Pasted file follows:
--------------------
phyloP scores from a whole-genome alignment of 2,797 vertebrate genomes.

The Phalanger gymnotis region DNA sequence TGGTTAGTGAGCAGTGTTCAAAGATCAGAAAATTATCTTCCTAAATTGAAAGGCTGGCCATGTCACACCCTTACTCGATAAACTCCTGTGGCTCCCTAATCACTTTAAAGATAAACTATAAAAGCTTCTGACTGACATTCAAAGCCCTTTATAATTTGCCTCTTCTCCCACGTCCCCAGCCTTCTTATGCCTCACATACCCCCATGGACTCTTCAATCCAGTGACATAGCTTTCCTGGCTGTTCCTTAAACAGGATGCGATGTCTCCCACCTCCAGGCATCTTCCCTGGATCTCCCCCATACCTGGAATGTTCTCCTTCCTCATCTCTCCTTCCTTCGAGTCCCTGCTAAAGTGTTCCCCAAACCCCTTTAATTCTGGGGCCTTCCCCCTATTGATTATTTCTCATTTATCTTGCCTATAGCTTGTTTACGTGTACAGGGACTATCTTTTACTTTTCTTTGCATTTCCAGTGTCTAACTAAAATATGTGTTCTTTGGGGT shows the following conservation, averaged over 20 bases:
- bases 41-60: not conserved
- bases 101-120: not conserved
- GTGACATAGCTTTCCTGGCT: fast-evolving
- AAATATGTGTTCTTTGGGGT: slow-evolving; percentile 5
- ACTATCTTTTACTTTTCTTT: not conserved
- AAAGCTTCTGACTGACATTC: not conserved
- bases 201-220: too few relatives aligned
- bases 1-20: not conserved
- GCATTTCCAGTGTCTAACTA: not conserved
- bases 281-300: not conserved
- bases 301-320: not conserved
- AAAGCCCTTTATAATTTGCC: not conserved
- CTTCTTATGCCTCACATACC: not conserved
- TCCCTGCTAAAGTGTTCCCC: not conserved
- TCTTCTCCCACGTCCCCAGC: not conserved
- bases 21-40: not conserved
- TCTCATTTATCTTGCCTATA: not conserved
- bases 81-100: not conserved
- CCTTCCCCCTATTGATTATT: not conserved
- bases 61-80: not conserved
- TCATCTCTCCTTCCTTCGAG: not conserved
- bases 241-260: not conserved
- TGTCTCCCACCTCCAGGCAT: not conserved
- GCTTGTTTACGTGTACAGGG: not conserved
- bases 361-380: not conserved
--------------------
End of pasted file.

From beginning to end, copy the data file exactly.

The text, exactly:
phyloP scores from a whole-genome alignment of 2,797 vertebrate genomes.

The Phalanger gymnotis region DNA sequence TGGTTAGTGAGCAGTGTTCAAAGATCAGAAAATTATCTTCCTAAATTGAAAGGCTGGCCATGTCACACCCTTACTCGATAAACTCCTGTGGCTCCCTAATCACTTTAAAGATAAACTATAAAAGCTTCTGACTGACATTCAAAGCCCTTTATAATTTGCCTCTTCTCCCACGTCCCCAGCCTTCTTATGCCTCACATACCCCCATGGACTCTTCAATCCAGTGACATAGCTTTCCTGGCTGTTCCTTAAACAGGATGCGATGTCTCCCACCTCCAGGCATCTTCCCTGGATCTCCCCCATACCTGGAATGTTCTCCTTCCTCATCTCTCCTTCCTTCGAGTCCCTGCTAAAGTGTTCCCCAAACCCCTTTAATTCTGGGGCCTTCCCCCTATTGATTATTTCTCATTTATCTTGCCTATAGCTTGTTTACGTGTACAGGGACTATCTTTTACTTTTCTTTGCATTTCCAGTGTCTAACTAAAATATGTGTTCTTTGGGGT shows the following conservation, averaged over 20 bases:
- bases 41-60: not conserved
- bases 101-120: not conserved
- GTGACATAGCTTTCCTGGCT: fast-evolving
- AAATATGTGTTCTTTGGGGT: slow-evolving; percentile 5
- ACTATCTTTTACTTTTCTTT: not conserved
- AAAGCTTCTGACTGACATTC: not conserved
- bases 201-220: too few relatives aligned
- bases 1-20: not conserved
- GCATTTCCAGTGTCTAACTA: not conserved
- bases 281-300: not conserved
- bases 301-320: not conserved
- AAAGCCCTTTATAATTTGCC: not conserved
- CTTCTTATGCCTCACATACC: not conserved
- TCCCTGCTAAAGTGTTCCCC: not conserved
- TCTTCTCCCACGTCCCCAGC: not conserved
- bases 21-40: not conserved
- TCTCATTTATCTTGCCTATA: not conserved
- bases 81-100: not conserved
- CCTTCCCCCTATTGATTATT: not conserved
- bases 61-80: not conserved
- TCATCTCTCCTTCCTTCGAG: not conserved
- bases 241-260: not conserved
- TGTCTCCCACCTCCAGGCAT: not conserved
- GCTTGTTTACGTGTACAGGG: not conserved
- bases 361-380: not conserved